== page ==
Two girls have been arrested in the death of a 12-year-old Lakeland girl who authorities said committed suicide after being bullied by several girls for nearly a year.
Polk Sheriff Grady Judd said the girls, ages 14 and 12, faces charges of felony aggravated stalking that resulted in the Sept. 9 suicide of Rebecca Ann Sedwick, who jumped to her death from a tower at an abandoned concrete plant.
They were arrested Monday night and released to their parents' custody. On Tuesday, both of the girls had a first appearance before a judge, who released the 12-year-old to her parents but remanded the 14-year-old into custody.
Judd said the arrests were hastened after a posting Saturday on the 14-year-old's Facebook account stating she had no remorse over Rebecca's death.
“Yes I bullied Rebecca and she killed herself but IDGAF,” an acronym for “I don't give a f---,” the post read.
Deputies then became concerned she would bully others.
“We decided that we can't leave her out there,” Judd said Tuesday at a news conference. “Who else is she going to torment, who else is she going to harass?”
TBO.com is not identifying the suspects because of their age and because they are not charged with committing a violent act.
However, Judd identified the girls and said the bullying was a “contributing” factor in Rebecca's death.
According to arrest affidavits, the two girls repeatedly harassed Rebecca, beginning after the 14-year-old started dating Rebecca's former boyfriend.
She “didn't like that and began to harass and ultimately torment Rebecca,” Judd said.
The bullying took place from December 2012 through February 2013 while all three were attending Crystal Lake Middle School, the affidavits show. Rebecca's mother previously said the bullying became so bad she home-schooled her daughter the rest of the semester and Rebecca began attending Chiles Middle School this fall.
The harrassment continued on social media, Judd said.
During the investigation, several students said both girls bullied Rebecca on different occasions through name-calling, intimidation, threats to beat her up and at least one physical fight.
During the incidents, witnesses told detectives, Rebecca would walk away from the older girl, who also bullied Rebecca's friends.
The 14-year-old also coerced the other suspect — a former best friend of Rebecca's — to initiate a fight with Rebecca, deputies said. Rebecca did not fight back and was “beat up,” according to the affidavit. The fight was documented by school officials.
Deputies said the older suspect sent messages on social media to Rebecca telling her to “drink bleach and die,” that she was ugly and she should kill herself.
The younger suspect has said she was sorry for bullying Rebecca, deputies said. Her remorse and cooperation with authorities played a part in the judge not remanding her into custody. She is on home detention and not allowed to attend school, the sheriff's office said.
“At this time these are the two primary harassers,” Judd said. They are the two stalkers. They are the two bulliers.”
Judd had a message for parents and children: Such harassment must end.
“We have to stop this,” Judd said. “As a child I was told sticks and stones can break your bones but words can never hurt me. … Today's words stick because they're printed. And words are as hurtful - and sometimes more hurtful - as sticks and stones.”
Judd was not pleased that the girls' parents did not take away their access to social media or discipline the girls after questioning by detectives. He said detectives would charge the parents if they could find reason.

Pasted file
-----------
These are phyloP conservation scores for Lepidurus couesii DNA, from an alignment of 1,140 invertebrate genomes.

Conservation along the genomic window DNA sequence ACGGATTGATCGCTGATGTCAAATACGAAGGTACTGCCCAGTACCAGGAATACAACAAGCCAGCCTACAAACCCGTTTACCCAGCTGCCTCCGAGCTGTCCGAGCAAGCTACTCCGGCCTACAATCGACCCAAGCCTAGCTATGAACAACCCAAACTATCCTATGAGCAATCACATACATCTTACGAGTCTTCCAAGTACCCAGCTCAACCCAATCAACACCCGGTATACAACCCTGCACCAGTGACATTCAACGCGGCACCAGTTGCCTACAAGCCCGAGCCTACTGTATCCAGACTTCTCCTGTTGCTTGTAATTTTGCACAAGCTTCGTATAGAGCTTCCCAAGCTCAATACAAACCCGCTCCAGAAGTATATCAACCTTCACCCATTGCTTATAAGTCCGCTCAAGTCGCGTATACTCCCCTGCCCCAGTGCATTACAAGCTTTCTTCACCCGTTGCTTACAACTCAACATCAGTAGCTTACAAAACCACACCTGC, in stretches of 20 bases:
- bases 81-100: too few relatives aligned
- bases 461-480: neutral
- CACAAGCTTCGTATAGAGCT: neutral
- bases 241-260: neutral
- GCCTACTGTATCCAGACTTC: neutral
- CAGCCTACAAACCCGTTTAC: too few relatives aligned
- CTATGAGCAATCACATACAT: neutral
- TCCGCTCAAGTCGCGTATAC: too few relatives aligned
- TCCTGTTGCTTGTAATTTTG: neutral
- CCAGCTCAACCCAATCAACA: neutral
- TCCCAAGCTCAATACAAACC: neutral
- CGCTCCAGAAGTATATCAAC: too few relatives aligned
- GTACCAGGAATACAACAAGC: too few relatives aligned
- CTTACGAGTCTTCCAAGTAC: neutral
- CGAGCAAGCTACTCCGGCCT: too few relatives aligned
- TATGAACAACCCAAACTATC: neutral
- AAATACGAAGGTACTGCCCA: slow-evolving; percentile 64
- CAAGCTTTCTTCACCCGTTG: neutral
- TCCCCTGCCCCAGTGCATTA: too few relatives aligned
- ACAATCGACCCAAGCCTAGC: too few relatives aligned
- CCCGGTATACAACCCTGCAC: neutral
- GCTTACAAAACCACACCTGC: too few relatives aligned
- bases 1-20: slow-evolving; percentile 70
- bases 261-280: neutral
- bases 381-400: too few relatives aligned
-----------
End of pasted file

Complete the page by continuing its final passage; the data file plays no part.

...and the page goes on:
“I'm aggravated that the parents are not doing what parents are supposed to do,” he said. “Had the parents done that early, maybe Rebecca would be alive.”
Orlando attorney David Hill said detectives may be able to pursue contributing to the delinquency of a minor charge for the parents, if they knew their daughters were bullying Rebecca yet did nothing about it.
But it "will be easy to defend since the parents are going to say, 'We didn't know anything about it,' " said Hill, who is not involved in the case.
He said neither of the suspects' families cooperated with investigators, so deputies then went to their homes to make the arrests.
Judd advised all parents to quit being a best friend and instead be a “best parent.”
“Parents, you be responsible so you discipline your children and we don't have to,” he said. “… We have to change the behavior of these children.”
Judd said the 14-year-old was “very cold, had no emotion at all upon her arrest.”
Her father, reached by telephone, told The Associated Press that his daughter was “a good girl” and he was “100 percent sure that whatever they're saying about my daughter is not true.”
A message left at the 12-year-old's Lakeland home was not immediately returned and no one answered the door.
Judd said the investigation has been delayed by the inability to get information from social media apps Kick and AskFM. The sheriff's office had been working through the federal government to get this accomplished, and the investigation is ongoing.
The aggravated stalking charges would be third-degree felonies if the girls were adults, Judd said.
They girls will be tried as juveniles, Judd said.
Authorities have said Rebecca was harassed by as many as 15 girls who ganged up on her and picked on her for months through online message boards and texts. Some of those girls' computers and cellphones were seized in the investigation.
"Rebecca's mother went above and beyond to create interventions. The one issue that Rebecca's mom said to us was, 'I just didn't want to have her not like me, so I wanted to give her access to her cellphone so she could talk to her friends,'" Judd said. "Rebecca's family is absolutely devastated by this. Quite frankly, we're all devastated by this."
Judd said charges against others involved in the case may be forthcoming.
Information from The Associated Press was used in this report.